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Author Topic: Your fat, old, hairy friend...  (Read 10138 times)
fredjeang
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« Reply #20 on: March 29, 2010, 03:38:15 AM »
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As an all life european motorcycle rider, I agree that with BMW you eat miles better than with any other bikes,
but they are for reasonably aged, riders.

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fredjeang
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« Reply #21 on: March 29, 2010, 04:27:59 AM »
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Go full frame,
Shave your hairy body
make exercice to keep body-shape
and then,
Ride Kawasaki!
[attachment=21130:kawasaki...400_ldaz.jpg]
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fredjeang
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« Reply #22 on: March 29, 2010, 05:47:44 AM »
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Harley Davidson Is:

Noisy - like a compact cam
Slow, heavy and expensive - like a MFD
Unreliable - like Foveon
Unstable - like color profiles
Ugly - like the Pentax 645
Accurate vibrations for massage body seekers

----------

BMW is:

Extremely ugly - like a Kiev camera
Very reliable, heavy and expensive - like MFD
Stable germanic - like a Leica
Boring - like a Pentax K7
Confortable - like a Contax
The choice of reason when travel with package.

---------

Kawasaki is:

Fast, heavy and reliable - like a Canon D1 MK3
Agressivly designed - like  the S2
Fun in use - like MFT
Powerfull - like a Phase P65
Not as expensive as the other 2 - like a G10
The choice of the experts.

Fred.





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Eric Myrvaagnes
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« Reply #23 on: March 29, 2010, 08:22:52 AM »
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My single-cylinder BMW R26 (back several decades) was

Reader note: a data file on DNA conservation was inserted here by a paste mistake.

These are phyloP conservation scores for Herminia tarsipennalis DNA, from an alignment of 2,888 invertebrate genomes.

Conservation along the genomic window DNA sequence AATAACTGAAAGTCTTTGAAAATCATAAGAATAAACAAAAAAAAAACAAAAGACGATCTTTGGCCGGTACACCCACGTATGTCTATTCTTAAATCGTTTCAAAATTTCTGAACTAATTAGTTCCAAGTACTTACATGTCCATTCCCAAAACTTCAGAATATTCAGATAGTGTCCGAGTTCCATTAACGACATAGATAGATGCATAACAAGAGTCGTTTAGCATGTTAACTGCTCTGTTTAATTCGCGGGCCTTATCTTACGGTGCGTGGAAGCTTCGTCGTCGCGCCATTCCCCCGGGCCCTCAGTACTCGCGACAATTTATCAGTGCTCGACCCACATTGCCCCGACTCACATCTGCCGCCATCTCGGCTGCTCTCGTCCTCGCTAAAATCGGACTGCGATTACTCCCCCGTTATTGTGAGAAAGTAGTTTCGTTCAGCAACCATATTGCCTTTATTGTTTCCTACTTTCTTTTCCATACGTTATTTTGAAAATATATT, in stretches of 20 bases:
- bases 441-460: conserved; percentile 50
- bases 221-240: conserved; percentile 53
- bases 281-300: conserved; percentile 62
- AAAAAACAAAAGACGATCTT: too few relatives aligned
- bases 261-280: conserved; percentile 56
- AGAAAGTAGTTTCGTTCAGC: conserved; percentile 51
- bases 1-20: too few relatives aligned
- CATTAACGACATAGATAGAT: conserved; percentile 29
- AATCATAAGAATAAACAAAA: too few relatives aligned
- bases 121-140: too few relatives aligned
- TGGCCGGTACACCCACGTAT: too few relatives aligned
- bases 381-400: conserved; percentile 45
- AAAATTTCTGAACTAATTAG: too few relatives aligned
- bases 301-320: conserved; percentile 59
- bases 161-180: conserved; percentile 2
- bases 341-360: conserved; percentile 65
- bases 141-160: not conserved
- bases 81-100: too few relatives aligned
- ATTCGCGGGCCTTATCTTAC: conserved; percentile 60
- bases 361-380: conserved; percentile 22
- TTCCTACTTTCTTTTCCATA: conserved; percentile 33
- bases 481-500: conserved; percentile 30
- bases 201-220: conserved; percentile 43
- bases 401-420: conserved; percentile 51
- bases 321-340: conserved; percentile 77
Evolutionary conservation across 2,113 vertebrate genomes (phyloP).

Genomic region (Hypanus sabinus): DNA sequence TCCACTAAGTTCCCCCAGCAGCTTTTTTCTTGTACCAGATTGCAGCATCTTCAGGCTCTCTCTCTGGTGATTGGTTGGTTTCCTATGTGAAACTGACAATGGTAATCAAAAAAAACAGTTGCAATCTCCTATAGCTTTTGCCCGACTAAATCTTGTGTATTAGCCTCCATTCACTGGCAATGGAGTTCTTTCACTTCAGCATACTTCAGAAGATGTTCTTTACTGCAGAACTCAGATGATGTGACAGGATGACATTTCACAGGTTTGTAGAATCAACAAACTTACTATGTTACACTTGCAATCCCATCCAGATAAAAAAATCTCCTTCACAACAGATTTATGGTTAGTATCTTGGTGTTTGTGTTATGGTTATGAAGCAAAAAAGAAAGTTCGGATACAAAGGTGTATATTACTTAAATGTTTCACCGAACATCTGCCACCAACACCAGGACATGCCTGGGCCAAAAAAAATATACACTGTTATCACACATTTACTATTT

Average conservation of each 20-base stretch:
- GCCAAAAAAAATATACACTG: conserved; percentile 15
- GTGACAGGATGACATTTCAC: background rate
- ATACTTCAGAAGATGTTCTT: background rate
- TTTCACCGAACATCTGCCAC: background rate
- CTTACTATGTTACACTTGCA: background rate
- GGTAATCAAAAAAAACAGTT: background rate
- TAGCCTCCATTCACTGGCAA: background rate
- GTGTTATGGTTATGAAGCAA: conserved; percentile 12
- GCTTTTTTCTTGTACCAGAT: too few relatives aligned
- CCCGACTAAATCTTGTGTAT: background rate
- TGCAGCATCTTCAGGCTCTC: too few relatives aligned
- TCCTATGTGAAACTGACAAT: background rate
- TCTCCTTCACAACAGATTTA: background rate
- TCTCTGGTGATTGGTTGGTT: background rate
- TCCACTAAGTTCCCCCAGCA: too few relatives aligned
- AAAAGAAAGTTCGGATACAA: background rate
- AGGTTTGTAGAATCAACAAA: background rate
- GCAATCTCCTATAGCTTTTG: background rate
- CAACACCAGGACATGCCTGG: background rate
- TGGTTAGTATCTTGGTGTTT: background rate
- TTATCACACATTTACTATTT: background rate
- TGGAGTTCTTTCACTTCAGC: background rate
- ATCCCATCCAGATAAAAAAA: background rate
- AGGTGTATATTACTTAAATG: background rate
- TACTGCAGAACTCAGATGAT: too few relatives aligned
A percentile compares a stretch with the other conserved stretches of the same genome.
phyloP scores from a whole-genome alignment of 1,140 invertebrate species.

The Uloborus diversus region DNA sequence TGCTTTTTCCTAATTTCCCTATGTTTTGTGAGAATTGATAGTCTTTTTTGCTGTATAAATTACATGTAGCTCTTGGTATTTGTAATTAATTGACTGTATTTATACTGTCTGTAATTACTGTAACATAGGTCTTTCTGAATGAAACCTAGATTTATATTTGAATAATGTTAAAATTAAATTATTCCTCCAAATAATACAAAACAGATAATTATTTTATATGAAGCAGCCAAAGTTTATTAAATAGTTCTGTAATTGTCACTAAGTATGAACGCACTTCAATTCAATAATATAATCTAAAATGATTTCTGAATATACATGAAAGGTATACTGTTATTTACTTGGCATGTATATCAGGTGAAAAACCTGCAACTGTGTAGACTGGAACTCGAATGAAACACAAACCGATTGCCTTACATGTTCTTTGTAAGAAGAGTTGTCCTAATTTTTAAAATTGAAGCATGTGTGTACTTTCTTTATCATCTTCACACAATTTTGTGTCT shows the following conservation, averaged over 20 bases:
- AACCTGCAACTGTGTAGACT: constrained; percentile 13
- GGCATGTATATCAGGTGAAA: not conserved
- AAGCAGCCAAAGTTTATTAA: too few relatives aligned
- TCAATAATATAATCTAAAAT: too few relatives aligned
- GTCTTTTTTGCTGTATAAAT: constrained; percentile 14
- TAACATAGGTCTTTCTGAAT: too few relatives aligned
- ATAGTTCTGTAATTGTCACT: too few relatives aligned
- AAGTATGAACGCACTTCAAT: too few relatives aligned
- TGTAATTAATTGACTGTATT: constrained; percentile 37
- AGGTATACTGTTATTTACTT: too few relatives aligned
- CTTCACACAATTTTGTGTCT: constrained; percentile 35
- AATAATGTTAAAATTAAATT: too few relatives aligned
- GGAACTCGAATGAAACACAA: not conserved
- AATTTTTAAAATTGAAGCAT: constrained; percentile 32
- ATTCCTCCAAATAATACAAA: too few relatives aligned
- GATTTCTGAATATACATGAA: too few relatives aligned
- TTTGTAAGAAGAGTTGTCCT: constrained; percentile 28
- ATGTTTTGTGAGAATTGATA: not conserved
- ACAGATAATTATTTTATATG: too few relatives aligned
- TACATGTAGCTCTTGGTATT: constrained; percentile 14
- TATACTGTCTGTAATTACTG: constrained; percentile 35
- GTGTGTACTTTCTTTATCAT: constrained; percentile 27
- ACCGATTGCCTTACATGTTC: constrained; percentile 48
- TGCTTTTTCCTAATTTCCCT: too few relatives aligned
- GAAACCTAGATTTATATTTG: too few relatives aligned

Very quiet -- like my Canon 5D

           Very stable and reliable -- like my Canon 5D

           Much less expensive than the big guys -- like my Canon 5D

           As good looking as the big guys -- like my Canon 5D

           More fun than a barrel of MFDs -- like my Canon 5D

             

Didn't need no freakin' electric starter, either. I could always start it with one gentle push of my hand on the kick-starter.  

BMW = Bliss, as far as I know. But I've never owned a Hawaiian shirt.
I am fat and old, but, like Schewe, I fancy the "wide-part" hair style.  

-Eric
« Last Edit: March 29, 2010, 08:23:41 AM by Eric Myrvaagnes » Logged

-Eric Myrvaagnes

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fredjeang
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« Reply #24 on: March 29, 2010, 08:39:36 AM »
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Quote from: Eric Myrvaagnes
My single-cylinder BMW R26 (back several decades) was

           Very quiet -- like my Canon 5D

           Very stable and reliable -- like my Canon 5D

           Much less expensive than the big guys -- like my Canon 5D

           As good looking as the big guys -- like my Canon 5D

           More fun than a barrel of MFDs -- like my Canon 5D

             

Didn't need no freakin' electric starter, either. I could always start it with one gentle push of my hand on the kick-starter.  

BMW = Bliss, as far as I know. But I've never owned a Hawaiian shirt.
I am fat and old, but, like Schewe, I fancy the "wide-part" hair style.  

-Eric
I almost cut my hair...

Ok Eric, I admit...the R26 was on the gorgeous side. After, when they strated the flat cylinders, they kill the design.
But I would not compared the R26 to your 5D, to be fair, it is more suitable to a Pentax 6x7 ?
[attachment=21131:bmw_1959_r26_250cc.jpg]

[attachment=21132:pentax67...handgrip.jpg]

And the kick return: could break your leg...  
Lot of fun.  

Fred.
« Last Edit: March 29, 2010, 09:00:25 AM by fredjeang » Logged
maxgruzen
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« Reply #25 on: March 29, 2010, 10:10:54 AM »
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Quote from: fredjeang
I almost cut my hair...

Ok Eric, I admit...the R26 was on the gorgeous side. After, when they strated the flat cylinders, they kill the design.
But I would not compared the R26 to your 5D, to be fair, it is more suitable to a Pentax 6x7 ?
[attachment=21131:bmw_1959_r26_250cc.jpg]

[attachment=21132:pentax67...handgrip.jpg]

And the kick return: could break your leg...  
Lot of fun.  

Fred.

Old fat and hairy guys ride BMW's; old ( 70 ) thin and hairy guys ride KTM's.
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feppe
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« Reply #26 on: March 29, 2010, 11:04:03 AM »
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Quote from: Schewe
Funny that you say it's in the shop–which when I did have a Harley that's exactly where it spent a lot of time at. I switched to BMW (and the GS in particular) because I could load my computer and some cameras/lenses and go 500-700 miles a day no problem. Ya see, I'm about 1,000 miles from really nice riding and it just takes too long if you only do 250 miles a day like most Harley riders :~)